Where others travel across oceans to spend time with exotic animals, Brian was born into a life rich with wildlife. Raised by a father who trained elephants, it wasn’t unusual to find a young Brian napping on a hay bale beside the large mammals’ enclosure or peering up at sharks inside an aquarium long after paying guests had left.

“I grew up hanging out with elephants, tigers, and pretty much any animal you can think of,” he said. 

Those experiences nurtured a lifelong interest in natural history, which most recently led him through earning his BA in Environmental Studies at UC Santa Cruz. There, at the Kenneth S. Norris Center for Natural History, he volunteered to prepare study skins and teach other students the craft of taxidermy, among a mix of internships and classwork, including the start of his work in the Museum’s Collections Department

With a camera and taxidermy tools by his side, Brian has done great work in short order.  Now applying to graduate programs all over (and some outside) the country, he’s leaving us with a newly digitized and inventoried bird collection, as well as a guide on the current practices in the care and maintenance of taxidermy specimens.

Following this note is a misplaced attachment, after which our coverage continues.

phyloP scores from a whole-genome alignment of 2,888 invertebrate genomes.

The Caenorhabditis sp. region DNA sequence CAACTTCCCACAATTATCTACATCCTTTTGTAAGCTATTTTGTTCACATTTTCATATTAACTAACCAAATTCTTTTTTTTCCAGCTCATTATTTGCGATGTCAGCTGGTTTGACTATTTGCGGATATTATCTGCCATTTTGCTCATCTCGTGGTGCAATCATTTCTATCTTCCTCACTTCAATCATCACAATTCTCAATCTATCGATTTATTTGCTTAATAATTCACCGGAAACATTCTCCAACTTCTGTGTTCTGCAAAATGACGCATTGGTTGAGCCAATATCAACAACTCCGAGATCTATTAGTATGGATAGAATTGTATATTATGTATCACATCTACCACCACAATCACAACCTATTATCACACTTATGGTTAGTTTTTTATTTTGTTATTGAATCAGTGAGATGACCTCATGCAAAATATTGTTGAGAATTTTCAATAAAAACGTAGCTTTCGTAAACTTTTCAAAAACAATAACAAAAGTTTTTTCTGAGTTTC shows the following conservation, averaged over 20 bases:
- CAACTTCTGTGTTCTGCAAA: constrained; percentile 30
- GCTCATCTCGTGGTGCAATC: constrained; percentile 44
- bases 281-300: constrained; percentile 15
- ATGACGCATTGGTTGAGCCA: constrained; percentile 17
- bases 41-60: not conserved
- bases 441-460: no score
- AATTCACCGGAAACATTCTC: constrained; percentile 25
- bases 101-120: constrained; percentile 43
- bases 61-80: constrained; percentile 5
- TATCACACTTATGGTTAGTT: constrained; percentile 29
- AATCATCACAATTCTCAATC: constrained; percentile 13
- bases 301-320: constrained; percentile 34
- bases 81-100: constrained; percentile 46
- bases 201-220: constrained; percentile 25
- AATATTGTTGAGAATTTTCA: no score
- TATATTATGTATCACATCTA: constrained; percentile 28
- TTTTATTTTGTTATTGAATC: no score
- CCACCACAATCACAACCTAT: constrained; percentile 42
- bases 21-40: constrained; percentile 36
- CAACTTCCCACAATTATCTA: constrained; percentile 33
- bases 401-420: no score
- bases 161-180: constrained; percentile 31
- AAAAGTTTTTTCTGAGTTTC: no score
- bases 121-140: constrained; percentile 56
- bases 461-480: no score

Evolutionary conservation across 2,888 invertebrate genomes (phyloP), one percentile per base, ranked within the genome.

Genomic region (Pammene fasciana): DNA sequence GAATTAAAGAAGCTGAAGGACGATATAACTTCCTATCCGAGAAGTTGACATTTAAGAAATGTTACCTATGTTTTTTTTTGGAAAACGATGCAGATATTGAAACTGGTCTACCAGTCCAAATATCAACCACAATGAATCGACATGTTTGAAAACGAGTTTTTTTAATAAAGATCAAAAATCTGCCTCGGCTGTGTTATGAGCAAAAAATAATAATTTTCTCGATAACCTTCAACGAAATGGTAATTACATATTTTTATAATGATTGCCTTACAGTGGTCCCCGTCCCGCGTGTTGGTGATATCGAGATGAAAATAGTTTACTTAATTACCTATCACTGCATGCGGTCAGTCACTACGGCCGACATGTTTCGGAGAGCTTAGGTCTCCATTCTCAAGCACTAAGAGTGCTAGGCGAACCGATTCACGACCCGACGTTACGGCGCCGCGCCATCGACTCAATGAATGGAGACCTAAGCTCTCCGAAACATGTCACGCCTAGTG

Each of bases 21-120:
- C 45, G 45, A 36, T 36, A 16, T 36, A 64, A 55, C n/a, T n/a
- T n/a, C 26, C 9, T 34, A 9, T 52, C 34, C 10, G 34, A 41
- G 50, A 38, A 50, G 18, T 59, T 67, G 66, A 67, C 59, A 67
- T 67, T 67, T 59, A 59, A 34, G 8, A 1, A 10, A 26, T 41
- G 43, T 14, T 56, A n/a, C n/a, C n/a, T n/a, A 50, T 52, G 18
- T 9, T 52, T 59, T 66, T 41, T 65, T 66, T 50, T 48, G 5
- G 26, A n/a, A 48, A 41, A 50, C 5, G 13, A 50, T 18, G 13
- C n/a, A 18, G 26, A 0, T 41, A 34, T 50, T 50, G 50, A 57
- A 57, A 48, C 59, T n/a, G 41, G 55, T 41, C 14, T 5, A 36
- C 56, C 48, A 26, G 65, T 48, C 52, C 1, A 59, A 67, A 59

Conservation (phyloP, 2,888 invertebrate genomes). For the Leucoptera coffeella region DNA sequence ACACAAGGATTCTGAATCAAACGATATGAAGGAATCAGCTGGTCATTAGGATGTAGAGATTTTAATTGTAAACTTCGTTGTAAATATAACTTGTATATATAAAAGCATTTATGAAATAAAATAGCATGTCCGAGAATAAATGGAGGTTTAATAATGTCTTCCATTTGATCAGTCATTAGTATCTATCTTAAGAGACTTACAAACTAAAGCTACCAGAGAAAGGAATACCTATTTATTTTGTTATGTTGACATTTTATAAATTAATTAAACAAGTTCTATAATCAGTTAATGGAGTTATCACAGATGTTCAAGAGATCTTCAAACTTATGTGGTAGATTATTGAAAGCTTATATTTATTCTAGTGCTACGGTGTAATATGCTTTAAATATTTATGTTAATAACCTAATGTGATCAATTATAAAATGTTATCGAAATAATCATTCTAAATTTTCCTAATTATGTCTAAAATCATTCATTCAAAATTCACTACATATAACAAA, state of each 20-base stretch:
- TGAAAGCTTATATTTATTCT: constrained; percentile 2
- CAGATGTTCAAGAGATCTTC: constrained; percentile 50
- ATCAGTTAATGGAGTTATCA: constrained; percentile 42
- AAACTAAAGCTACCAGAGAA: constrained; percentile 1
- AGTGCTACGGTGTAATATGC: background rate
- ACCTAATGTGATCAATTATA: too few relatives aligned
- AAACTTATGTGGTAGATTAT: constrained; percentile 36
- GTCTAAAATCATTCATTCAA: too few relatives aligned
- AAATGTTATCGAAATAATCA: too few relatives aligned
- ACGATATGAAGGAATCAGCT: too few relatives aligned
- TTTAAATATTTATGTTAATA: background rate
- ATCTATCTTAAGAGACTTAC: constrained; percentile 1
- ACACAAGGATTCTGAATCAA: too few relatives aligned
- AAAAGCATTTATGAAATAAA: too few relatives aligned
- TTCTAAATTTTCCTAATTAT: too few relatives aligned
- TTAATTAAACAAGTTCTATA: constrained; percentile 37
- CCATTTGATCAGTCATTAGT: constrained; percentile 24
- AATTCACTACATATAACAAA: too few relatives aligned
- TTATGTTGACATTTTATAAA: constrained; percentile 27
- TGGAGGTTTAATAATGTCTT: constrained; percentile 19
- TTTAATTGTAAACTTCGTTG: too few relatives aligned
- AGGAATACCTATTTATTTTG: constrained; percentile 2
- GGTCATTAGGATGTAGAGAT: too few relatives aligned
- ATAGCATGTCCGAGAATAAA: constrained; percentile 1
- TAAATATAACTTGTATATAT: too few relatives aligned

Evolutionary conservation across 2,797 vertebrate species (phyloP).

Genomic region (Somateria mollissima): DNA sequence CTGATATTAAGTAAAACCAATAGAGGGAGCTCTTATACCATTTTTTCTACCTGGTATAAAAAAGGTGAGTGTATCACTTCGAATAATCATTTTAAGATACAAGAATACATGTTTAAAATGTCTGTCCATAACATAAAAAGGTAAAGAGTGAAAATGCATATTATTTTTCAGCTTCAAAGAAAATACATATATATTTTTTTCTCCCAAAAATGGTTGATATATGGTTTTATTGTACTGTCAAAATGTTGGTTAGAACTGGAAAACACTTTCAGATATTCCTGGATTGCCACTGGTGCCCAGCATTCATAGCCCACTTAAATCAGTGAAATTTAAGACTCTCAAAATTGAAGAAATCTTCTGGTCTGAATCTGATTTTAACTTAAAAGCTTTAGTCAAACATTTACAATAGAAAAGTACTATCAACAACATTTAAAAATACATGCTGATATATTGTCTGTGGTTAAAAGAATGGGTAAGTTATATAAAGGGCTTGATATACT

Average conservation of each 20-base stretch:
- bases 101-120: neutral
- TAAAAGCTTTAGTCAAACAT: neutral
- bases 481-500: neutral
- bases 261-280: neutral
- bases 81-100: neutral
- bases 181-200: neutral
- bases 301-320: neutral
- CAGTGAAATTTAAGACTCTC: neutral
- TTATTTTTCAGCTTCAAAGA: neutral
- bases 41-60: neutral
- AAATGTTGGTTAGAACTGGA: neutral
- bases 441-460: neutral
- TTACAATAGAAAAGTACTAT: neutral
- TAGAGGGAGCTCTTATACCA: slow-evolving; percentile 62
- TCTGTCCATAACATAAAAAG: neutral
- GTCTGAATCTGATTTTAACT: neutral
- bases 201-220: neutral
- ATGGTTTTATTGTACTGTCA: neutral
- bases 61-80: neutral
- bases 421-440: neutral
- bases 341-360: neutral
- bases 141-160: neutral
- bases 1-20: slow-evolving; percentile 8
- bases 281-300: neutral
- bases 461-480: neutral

“Being in a collections room for a museum is pretty special,” he said. “Not many people get to hang around specimens that are over 100 years old, interact with them and do detective work to figure out where they came from, and I think that’s really cool.” 

Alongside natural history, one of Brian’s greatest passions is skateboarding. He began skating when he was a young teen and, to this day, still teaches skateboarding summer camps that see over 1,000 kids each year.

“I don’t think my parents realized how much I was into it until I built a big ramp in our backyard and ran off every summer to teach kids how to skate.”

For others who are interested in volunteering and interning, Brian has one message: “Get involved and stay involved.” Whether leading hikes or tending to artifacts, museums can always use an extra hand, he said.